"Strong mind, strong body, until you have a total of one relationship with yourself. Mind, body, no separation. From that, I get my perspective -- touring is hard, but it's not as hard as trying to bench 210 pounds. . . It's a very Zen type thing. [By the time I reach the stage] I'm not thinking. I don't want to bring on the traffic jam and the other bullshit of the day. It's no place for that nonsense. No ego, no nothing. Bring the music. If you listen to any live Coltrane or live Miles records, that's what I hear. I hear a bunch of musicians only there for the music."
Rollins' daily priming before concerts helps reinforce his high level of discipline. "I don't do drugs, unless you call caffeine a drug. I drink coffee. I don't do any of that dangerous, intense shit. When I'm home, I write, I lift weights, I sleep, and I leave to go on tour. That's all I do. I eat Campbell's Soup and cheese sandwiches for dinner. I'm a very boring person. I don't have some kind of underworld life. I don't even drink."
However, Rollins innocently admits to one instance of exploratory curiosity. "I tried pot once. 1987. I got stoned with our bass player. He said, 'Here, why don't you try this.' OK. I tried it. Thought it sucked."
Even more unlike the majority of today's rock performers, Rollins doesn't even listen to contemporary music. "I listen to a lot of music," Rollins confesses, "but not many people on the records are alive anymore. Mostly jazz and blues, pretty much. If you came to my place and saw the music I listen to, you wouldn't even figure. You'd go, 'You listen to THIS and you play THAT?' It would surprise you. And I'm not talking about the Miles Davis, Mingus, or Coltrane thing. It's all those Boston records I have."
Rollins is by no means afraid to admit his disdain for much of today's alternative music scene. After a fan tossed him a present near the end of the first Medusa's concert, Rollins quipped, "Well. A leather baseball cap. How industrial!" He then mocked Wax Trax at its finest, screaming "Feel the bass! Feel the bass!" as the rest of the band hammered out a savage beat.
Rollins later explained, "That Chicago bullshit really is bullshit to me. I don't think that 'Get a beat box, program the seven o'clock news over it, and call it a twelve-inch and sell it to a bunch of drug addicts' thing is the thing I'm interested in. Though, they have the right to record it, I wish them all the luck in the world, I just won't be the one buying the record."
Swaying over the audience in nothing but ragged black running shorts, Henry Rollins screams, sweats and spits to the angst-ridden stylings of the Rollins Band.
For two hours the quartet mesmerizes the audience with its dark arrangements. As the band entwines distortion and jazz-like virtuosity, Rollins religiously wraps the extra microphone around his right hand. His body rocks back and forth while his left hand signals the audience to listen and listen good. As the band decreases its volume, Rollins recounts the images of Joe's death.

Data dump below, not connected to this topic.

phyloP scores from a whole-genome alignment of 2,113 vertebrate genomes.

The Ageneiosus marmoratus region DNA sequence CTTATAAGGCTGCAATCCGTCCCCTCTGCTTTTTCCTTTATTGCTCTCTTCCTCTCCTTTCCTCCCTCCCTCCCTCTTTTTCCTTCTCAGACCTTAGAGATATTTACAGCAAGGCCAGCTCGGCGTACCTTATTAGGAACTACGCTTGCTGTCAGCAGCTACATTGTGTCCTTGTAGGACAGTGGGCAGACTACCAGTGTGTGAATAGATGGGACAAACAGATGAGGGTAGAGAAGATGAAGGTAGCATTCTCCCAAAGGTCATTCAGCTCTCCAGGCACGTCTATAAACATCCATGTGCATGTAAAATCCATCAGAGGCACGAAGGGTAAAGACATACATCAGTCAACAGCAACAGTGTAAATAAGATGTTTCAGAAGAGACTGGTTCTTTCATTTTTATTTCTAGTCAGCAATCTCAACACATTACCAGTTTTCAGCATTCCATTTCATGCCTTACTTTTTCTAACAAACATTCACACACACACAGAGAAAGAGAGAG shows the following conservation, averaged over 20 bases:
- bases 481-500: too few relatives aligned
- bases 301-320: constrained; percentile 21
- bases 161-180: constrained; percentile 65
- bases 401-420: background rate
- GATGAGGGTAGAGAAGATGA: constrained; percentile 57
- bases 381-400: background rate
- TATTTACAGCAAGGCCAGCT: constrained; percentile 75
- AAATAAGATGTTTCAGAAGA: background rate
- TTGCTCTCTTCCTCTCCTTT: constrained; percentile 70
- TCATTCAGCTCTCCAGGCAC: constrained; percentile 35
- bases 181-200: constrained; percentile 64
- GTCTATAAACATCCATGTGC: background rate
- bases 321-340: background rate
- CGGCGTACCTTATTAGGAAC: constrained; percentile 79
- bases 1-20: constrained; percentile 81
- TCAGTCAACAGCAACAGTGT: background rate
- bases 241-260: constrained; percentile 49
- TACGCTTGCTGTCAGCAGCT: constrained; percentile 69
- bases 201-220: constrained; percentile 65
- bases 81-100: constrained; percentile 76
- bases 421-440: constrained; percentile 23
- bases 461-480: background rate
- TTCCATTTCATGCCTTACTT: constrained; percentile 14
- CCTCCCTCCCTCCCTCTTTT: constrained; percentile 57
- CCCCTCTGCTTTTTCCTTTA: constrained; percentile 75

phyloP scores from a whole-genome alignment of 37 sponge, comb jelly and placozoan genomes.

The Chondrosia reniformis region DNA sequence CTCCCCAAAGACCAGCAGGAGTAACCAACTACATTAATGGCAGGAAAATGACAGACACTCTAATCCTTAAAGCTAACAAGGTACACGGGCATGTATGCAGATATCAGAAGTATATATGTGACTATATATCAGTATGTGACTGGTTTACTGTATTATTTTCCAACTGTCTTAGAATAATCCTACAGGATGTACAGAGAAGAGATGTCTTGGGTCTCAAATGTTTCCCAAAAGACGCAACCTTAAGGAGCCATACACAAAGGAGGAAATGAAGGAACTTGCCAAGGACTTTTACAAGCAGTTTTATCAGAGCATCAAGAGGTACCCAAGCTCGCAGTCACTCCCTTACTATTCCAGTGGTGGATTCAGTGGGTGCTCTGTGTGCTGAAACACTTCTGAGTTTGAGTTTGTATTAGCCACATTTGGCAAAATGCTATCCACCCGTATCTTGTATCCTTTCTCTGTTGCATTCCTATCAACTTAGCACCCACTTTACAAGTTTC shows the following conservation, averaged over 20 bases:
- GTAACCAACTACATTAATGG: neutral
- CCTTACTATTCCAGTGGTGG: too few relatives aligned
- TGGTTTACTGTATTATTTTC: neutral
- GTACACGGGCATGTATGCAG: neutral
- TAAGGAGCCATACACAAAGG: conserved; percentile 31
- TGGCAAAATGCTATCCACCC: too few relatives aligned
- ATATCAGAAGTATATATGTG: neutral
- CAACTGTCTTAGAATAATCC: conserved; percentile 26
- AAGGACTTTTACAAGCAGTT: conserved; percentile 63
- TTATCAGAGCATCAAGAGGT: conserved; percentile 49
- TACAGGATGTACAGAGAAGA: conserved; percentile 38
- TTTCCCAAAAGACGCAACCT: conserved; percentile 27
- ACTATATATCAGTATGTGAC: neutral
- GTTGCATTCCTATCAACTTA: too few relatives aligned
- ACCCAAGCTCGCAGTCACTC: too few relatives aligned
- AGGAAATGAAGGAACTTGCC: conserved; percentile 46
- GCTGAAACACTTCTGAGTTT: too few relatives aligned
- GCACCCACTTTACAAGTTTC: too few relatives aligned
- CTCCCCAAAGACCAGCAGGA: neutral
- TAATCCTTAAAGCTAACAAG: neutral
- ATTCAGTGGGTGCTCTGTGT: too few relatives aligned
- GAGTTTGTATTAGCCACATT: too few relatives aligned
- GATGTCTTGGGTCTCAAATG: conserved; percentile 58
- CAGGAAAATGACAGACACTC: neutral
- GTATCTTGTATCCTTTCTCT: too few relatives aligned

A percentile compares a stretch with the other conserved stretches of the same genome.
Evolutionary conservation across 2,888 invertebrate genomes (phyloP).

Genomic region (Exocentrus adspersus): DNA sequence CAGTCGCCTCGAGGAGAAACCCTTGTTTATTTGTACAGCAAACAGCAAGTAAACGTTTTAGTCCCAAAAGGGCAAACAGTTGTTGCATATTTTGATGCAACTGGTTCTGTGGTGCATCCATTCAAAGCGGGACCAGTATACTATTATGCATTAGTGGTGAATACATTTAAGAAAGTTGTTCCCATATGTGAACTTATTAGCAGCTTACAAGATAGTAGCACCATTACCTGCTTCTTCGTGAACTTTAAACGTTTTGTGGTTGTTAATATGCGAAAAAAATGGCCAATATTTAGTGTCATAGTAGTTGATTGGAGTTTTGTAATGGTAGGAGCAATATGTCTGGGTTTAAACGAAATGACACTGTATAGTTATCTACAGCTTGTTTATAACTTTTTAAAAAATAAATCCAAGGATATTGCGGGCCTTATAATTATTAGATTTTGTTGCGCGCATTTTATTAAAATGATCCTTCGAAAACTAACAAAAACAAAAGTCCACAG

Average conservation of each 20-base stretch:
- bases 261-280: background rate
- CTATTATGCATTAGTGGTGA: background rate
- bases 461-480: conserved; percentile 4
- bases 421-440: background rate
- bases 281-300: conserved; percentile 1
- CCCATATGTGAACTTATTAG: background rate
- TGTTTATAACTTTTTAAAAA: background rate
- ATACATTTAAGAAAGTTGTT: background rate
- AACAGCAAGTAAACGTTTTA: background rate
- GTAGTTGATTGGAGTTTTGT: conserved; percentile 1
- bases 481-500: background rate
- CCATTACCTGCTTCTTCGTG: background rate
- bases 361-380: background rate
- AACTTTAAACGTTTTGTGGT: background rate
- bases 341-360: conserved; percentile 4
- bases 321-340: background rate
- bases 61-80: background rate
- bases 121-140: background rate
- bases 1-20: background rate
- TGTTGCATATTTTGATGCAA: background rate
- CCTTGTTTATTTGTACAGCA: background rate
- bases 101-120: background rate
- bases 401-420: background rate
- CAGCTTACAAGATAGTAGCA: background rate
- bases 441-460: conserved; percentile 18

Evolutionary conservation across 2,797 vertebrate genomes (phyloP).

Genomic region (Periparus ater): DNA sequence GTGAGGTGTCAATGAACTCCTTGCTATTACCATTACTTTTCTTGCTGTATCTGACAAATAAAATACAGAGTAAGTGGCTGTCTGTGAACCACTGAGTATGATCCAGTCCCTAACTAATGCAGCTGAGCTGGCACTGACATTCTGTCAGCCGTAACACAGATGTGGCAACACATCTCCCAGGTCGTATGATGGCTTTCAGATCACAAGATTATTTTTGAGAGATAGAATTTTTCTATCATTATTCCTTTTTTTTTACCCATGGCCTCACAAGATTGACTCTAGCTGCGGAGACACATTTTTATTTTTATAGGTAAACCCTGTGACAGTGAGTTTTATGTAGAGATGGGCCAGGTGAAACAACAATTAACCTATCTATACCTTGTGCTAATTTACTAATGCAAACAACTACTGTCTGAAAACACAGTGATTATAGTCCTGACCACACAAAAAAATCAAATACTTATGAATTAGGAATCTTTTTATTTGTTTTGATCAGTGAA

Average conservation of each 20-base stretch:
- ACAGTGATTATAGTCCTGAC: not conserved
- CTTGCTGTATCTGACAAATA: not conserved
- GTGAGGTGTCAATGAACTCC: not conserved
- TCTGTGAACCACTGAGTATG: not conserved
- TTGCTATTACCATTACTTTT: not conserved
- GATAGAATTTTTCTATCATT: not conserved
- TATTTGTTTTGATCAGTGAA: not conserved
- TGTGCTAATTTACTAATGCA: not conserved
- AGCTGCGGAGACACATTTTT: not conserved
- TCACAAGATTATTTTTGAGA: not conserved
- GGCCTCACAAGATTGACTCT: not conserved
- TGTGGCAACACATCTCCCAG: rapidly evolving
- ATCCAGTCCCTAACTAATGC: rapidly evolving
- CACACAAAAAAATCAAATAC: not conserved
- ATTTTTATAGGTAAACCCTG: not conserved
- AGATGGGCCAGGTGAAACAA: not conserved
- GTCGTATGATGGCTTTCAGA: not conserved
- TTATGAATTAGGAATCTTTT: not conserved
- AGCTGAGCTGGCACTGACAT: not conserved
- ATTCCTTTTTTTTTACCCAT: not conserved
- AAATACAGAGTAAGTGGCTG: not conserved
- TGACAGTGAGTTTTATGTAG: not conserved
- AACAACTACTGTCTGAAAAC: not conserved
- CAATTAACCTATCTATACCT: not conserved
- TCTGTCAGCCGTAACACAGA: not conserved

"No sir, oh sir, please, I don't want to die," he whimpers, the audience utterly silent. "Please sir, don't kill me."
The music suddenly explodes back into its Black Sabbath-like fury.
"Obscene! Ohhhhhh, so obscene!"
On some occasions, Rollins takes his intensity one step too far, as happened here in Chicago while touring with Black Flag. "That night at the [Cabaret] Metro, I got pulled off stage, got my clothes pulled off, kicked around a bit, and as I managed to get back on stage, pull my pants on, covered in blood and glass and cigarettes and spit, I just lost it. I had to be dragged, carried off stage.
"Just a bit of nervous exhaustion."
When Rollins isn't on the road with his bandmates, he manages his own publishing company, 2.13.61. Named after his birth date, the company releases literary works by Rollins and other less-recognized artists, such as Australian gothic rockster Nick Cave. Rollins has penned over a dozen books, and continues to constantly write while on tour. "We-do-more-before-nine-a.m.-than-most-people-do-all-day" Rollins is clearly a workaholic.
"I don't believe in spare time," Rollins notes proudly. "I don't take vacations, although I probably should. I was talking to this one guy who went to Costa Rica for a week and hiked. It sounded amazing -- monkeys, iguanas, birds, clouded forests. . . But, I know myself pretty well -- after about a day of that, I'd be going, 'Cool! Where's the fax machine? What do you mean I can't plug in? What the fuck is this?' I'm a city person, and I like shit that's open 24 hours."
Despite having recently removed the band from indie-label status, Rollins still prefers writing and touring over studio work. "By the time a record comes out, I'm bored with it. . . I'm interested in the new songs we haven't written yet.
"We would never dare go into the studio, write a song, record it, then release it. They have to cure -- they have to go out and get knocked around, the bolts have to fall out, and you gotta shake them until one part freezes up. . . They're like kids -- they keep yapping and moaning and bitching, so you have to go tend to them, check out where they're at, and help them along. They gotta get knocked around on the road, or otherwise we have no respect for them. Any song that can withstand 90 nights with us and still be a song, that's recordable."
Henry Rollins has transcended the typical rock hero, utilizing the intensity of Willard and the discipline of Kurtz. Brutal honesty and deep convictions have made him a unique and highly provocative addition to the '90s rock scene. Assuming Rollins never grants himself that occasional trip to Central America, how can he keep up the pace?
"Because I'm fucked up," Henry replies succinctly. "Not because I'm fucked up because I had too many Michelobs, or any Michelobs, for that matter. Different people have different motivations for doing music -- my thing has always been to vent myself. If it were money or women, I wouldn't be doing it like I'm doing it. I'm too smart.
"It's poor man's therapy," Rollins says. "It's almost a blues thing. If something makes you moan, you go out and howl."
Return to Andy's home page.
Return to the EdWeb home page.